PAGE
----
I was prompted by the comments on my last blog on management tools and techniques to write this blog as a reply. I am struck by how strong the belief in tools and techniques is so that even though agreeing with what I said, there is an immediate move to talking about dynamic tools instead of static ones and claiming that there is scientific evidence for certain propositions about the development of the human mind allowing standard patterns to be mapped and measured. Of course what I wrote is contesting all of this and is certainly denying the assertion of a scientific base allowing us to know as a fact. Another comment asserted everything we do could be described as using a tool or technique. In this blog I will try to explain why I profoundly disagree with that statement. Then there is a comment by Chris Rodgers, most of which I agree with. What I am trying to talk about, however, is not about different prescriptions or ‘shoulds’ but rather with a way of thinking about what people are already doing in organisations.
Archive for October, 2010
Thinking about the nature of the ‘tools and techniques’ that people ‘apply’ in the serious game of organizational life
Posted in complexity, management, politics of everyday life, science, systems, Uncategorized, tagged abstractions, habitus, Pierre Bourdieu, science, scientific management, tools and techniques on October 20, 2010 | 12 Comments »
Some of the responses to previous postings on this blog reflect the widespread insistence on providing managers with a set of tools and techniques that will produce success. I think it is widely believed that there is a received body of knowledge on management concerned with the ‘big picture’ over the ‘long term’ for the ‘whole organisation’. What people usually mean when they talk about the long term, big picture for a whole organisation is a clear view of the purpose of that organisation and the direction in which ‘it’ is intended to ‘move’, ‘going forward into the future’, so that its ‘resources’, ‘capabilities’ and ‘competences’ are ‘optimally’ ‘aligned’ to the sources of competitive advantage in its environment as ‘the way’ to achieve ‘successful’ performance. It is also widely believed that there is a set of ‘tools and techniques’ which can be ‘applied’ to an organisation to yield ‘success’ and that there is ‘evidence’ that these tools and techniques actually do the job required of them. The tools and techniques are persuasive if ‘case studies’ can be presented of major organisations which have achieved success through applying them. When anyone critiques or dismisses accepted its tools and techniques then there is a powerful expectation that the critic will replace them with new ones in the belief that if managers do not have tools and techniques they will simply have to muddle through in ways that are completely unacceptable in a modern world. The expectation is that we need to focus on what decision makers ‘should’ be doing to make decisions in certain kinds of problem situations in order to ‘improve’ their organisation’s performance. This is taken for granted as obvious common sense and if a critic fails to comply then the critique is dismissed as impractical and so useless.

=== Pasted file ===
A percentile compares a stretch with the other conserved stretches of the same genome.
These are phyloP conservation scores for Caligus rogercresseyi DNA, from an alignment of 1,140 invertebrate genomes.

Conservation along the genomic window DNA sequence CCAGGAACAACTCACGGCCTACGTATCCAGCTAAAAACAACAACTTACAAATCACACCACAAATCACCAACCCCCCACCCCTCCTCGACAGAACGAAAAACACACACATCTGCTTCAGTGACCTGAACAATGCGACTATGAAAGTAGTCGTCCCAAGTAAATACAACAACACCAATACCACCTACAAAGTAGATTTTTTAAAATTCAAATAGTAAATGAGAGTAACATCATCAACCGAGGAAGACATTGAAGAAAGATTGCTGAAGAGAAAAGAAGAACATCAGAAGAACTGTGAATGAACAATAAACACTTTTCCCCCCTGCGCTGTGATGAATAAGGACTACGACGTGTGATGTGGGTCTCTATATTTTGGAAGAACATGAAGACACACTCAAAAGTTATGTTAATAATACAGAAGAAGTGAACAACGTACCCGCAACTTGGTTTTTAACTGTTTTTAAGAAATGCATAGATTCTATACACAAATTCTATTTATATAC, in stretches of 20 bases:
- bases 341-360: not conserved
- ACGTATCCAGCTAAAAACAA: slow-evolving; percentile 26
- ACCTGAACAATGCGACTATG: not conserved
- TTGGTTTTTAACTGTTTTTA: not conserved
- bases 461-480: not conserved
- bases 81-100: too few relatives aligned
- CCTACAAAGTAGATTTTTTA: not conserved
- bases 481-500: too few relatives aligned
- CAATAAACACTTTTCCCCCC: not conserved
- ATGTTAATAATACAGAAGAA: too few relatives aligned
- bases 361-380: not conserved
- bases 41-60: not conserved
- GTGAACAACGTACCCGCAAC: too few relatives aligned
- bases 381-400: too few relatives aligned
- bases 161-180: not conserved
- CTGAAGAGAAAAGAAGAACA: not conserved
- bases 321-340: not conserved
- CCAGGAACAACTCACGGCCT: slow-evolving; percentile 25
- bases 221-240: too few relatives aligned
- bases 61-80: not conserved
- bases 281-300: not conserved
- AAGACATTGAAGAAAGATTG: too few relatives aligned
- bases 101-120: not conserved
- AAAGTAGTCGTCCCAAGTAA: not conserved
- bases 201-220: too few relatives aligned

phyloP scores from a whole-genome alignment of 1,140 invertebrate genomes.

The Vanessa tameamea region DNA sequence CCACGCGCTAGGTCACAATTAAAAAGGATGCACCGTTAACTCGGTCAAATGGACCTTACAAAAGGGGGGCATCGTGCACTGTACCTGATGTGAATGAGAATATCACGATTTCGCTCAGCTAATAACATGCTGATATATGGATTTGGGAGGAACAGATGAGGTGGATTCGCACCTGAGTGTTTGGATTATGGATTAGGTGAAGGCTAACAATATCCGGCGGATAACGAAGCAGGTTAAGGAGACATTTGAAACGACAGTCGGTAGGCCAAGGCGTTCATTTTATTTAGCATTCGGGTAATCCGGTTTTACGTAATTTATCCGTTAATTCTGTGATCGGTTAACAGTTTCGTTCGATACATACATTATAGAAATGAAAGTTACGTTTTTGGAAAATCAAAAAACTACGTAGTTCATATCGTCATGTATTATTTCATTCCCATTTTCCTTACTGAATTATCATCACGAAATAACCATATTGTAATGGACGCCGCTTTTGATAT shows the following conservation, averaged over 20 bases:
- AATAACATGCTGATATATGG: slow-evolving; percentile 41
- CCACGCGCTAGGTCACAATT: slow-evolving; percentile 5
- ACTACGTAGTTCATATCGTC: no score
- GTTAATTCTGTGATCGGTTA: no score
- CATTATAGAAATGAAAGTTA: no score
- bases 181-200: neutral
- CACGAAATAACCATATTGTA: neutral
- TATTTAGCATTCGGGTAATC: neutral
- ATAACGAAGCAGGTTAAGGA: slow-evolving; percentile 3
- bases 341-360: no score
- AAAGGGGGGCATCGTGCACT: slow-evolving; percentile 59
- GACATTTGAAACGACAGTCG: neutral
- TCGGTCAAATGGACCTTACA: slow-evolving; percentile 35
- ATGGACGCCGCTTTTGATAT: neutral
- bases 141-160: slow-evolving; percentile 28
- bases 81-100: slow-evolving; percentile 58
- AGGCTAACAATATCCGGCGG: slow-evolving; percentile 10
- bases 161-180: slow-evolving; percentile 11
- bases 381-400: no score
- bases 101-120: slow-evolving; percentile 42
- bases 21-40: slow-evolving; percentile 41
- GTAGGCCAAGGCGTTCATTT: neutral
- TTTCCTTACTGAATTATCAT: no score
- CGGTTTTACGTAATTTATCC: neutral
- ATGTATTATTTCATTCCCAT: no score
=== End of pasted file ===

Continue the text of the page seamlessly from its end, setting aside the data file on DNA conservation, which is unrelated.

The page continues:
In the previous paragraph I have placed in inverted commas those notions that most people talking about management simply take for granted as if their meanings were all perfectly obvious. However, I find it difficult to see the use of trying to present new prescriptions without exploring just what we mean when we make such taken-for-granted assumptions. Furthermore, I find it difficult to match the continuing demand for tools with the major economic and political events of the past few years. It is hard to understand how anyone who has paid any attention to the events of global credit crunch and recession that we have all experienced since 2007 can continue to believe that there is a clear, reliable body of knowledge on management containing prescriptive tools and techniques for its successful application. Surely the great majority of major international banks and other commercial organisations have not been successfully applying tools and techniques over the past few years for if they were there would not have been such a mess. Furthermore, we must surely question why massive investments by governments in Western Europe and North America in public sector services, now governed on the basis of private sector management tools and techniques, have yielded such disappointing improvements, if indeed they have yielded any significant improvement at all. If a set of tools and techniques for successful management was actually available then governments must have been incredibly ignorant in not applying them so as to produce more acceptable levels of improvement. (more…)